CM . . .
. Volume XIV Number 21. . . .June 13, 2008
High Stakes. (Bayview High).
Markham, ON: Scholastic Canada (Published by arrangement with Tea Leaf Press), 2008.
127 pp., pbk., $27.50.
Grades 6-10 / Ages 11-15.
Review by Andrea Galbraith.
There was one more card left to play. Bill turned it over and laid it down on the table. Gus' stomach leaped.
It was the king of spades.
Gus tried to control his face. Now he had a perfect straight flush. Nine to king, all spades. He looked at his pile of chips and thought about his move. Carefully, he counted out ten chips. He slowly said, "One hundred dollars."
Frank didn't move a muscle. Gus watched his face for a sign of what Frank would do next, but the man was like a rock.
Then Frank said, "Call," and he, too, moved ten chips into the centre of the table.
"Okay, boys, it's the moment of truth," said Bill. "Let's see those cards."
Sixteen-year-old Gus McDonald isn't an athlete like his friend Aleksi or musical like his friend Matt, and he never knows what to say around girls. The one place he feels comfortable is at the poker table. Once he gets a chance to sit in on his father's poker game, he's hooked and quickly moves to playing secretly online. His early success goes to his head, and he begins to dig himself into a hole, losing borrowed money and even putting himself in physical danger. He refuses to recognize that he has a problem until his friends intervene, and he reluctantly agrees to get help.
This high-interest novel is part of the "Bayview High" series aimed at readers at a grade five or higher reading level. It is a fast-paced, incident-filled story written in unremarkable, but smooth, prose. Several scenes have limited dialogue as they involve Gus online at his computer, but the pace doesn't lag noticeably. The scenes describing the live poker games are well-written and compelling, while the descriptions of the online games are brief and less detailed.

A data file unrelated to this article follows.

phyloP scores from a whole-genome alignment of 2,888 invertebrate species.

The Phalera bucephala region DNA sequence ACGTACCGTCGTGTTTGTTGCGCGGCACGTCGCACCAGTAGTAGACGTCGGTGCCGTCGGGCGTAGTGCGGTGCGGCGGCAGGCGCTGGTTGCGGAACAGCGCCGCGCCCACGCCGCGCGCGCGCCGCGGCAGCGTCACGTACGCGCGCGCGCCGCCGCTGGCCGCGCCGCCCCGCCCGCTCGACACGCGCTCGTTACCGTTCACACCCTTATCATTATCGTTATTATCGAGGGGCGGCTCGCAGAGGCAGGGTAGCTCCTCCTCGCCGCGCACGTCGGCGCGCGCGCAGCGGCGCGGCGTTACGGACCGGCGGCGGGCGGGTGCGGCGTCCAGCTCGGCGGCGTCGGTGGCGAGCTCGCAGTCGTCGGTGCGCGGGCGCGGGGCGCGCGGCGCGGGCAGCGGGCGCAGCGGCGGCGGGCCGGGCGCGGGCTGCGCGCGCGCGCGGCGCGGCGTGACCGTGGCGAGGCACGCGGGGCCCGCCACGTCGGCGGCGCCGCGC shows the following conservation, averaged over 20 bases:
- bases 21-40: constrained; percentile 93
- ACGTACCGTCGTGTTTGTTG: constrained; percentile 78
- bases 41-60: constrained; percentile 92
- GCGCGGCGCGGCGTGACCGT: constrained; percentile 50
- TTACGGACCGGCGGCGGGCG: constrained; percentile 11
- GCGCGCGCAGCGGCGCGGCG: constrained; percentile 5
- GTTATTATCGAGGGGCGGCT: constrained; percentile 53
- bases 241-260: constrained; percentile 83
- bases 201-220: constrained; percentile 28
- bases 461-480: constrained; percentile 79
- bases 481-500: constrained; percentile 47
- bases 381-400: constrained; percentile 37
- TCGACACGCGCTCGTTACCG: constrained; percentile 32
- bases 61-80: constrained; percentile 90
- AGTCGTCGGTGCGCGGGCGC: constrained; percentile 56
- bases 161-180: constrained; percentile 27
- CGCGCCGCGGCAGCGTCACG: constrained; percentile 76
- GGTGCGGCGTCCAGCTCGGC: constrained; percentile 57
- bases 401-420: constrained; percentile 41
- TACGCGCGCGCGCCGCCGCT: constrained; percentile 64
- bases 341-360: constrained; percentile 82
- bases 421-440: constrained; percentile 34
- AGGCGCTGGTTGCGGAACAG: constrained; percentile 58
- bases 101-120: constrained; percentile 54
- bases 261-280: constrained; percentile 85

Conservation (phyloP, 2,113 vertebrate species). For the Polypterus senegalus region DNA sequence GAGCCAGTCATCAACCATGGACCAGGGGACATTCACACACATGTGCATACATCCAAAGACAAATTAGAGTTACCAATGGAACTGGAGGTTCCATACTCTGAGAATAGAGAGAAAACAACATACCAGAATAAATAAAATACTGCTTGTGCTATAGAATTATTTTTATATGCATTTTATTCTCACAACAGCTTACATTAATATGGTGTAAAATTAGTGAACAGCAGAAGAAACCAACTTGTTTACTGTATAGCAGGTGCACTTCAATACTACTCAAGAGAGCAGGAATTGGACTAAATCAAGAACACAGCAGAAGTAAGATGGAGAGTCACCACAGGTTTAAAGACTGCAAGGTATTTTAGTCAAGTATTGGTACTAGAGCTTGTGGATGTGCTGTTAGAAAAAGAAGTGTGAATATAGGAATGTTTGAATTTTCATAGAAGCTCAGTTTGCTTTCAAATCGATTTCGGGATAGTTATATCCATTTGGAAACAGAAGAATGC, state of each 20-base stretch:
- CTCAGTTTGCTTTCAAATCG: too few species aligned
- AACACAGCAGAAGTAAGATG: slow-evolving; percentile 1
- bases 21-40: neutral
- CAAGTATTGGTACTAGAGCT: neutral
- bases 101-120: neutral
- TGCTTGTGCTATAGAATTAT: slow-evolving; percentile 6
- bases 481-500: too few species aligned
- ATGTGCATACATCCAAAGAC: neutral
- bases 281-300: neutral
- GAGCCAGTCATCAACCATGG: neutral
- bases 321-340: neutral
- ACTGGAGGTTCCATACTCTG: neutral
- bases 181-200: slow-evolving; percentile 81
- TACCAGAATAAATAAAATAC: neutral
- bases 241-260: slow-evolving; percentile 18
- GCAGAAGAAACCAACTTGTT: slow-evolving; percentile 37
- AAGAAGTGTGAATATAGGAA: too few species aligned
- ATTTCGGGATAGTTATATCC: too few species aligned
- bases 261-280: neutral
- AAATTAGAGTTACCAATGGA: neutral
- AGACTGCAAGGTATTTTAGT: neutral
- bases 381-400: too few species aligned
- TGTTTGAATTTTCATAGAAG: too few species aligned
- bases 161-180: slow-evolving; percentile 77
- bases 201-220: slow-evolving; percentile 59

Gus comes across as a very sheltered 16-year-old, one unable to talk to Jamie-Lynn, a girl he's known since grade two, and extremely unworldly. He has a computer in his bedroom, loves poker, but has never checked out online poker games until his friend, Matt, suggests he play. Matt is also a somewhat confusing character. He constantly encourages Gus to get deeper into online gambling, but then he becomes the one to confront him and call him an addict. Gus's success at online poker gives the reader the unfortunate impression that it is easy to win money in this way. Gus only comes to grief when he falls – with a level of naivete that is rather hard to swallow – for an online scam artist. The fact that he is ultimately lured into a high-stakes real life poker game suggests to the reader that online games are safe as long as you stop there.
The limited glimpses into Gus's interior world are believable. He worries about his dad's drinking, wonders how to develop his relationship with Jamie-Lynn, and admits that poker makes him feel strong and confident. However, when it comes to what drives him to keep playing online poker, he looks no further than saving money for a new computer. There is no need for him to keep playing, or start playing for high stakes. Rather than being forced in, he chooses to dive in, and while this lack of judgment can be seen as an indication of his growing gambling habit, it is still an abrupt decision for a cautious teen.
There are many characters, subplots and plot twists introduced into a short novel, perhaps more than it can support. As well as Gus's two friends, Jamie-Lynn, Gus's parents and sister, the poker dads, and the online scam artist, James, other minor characters appear. Gus's father's drinking problem emerges as an important subplot, and then almost fades out of the story before being neatly drawn into the conclusion. The resolution, though packed into a brief final chapter, shows Gus getting back on track, with the possibility of a relationship with Jamie-Lynn in the future.
High Stakes could appeal both to boys and girls and would be suitable for classroom use, as there are many plot points warranting discussion. A teacher's guide is available online from Scholastic Canada.
Recommended with reservations.
Andrea Galbraith is a student librarian and writer based in Vancouver, BC.
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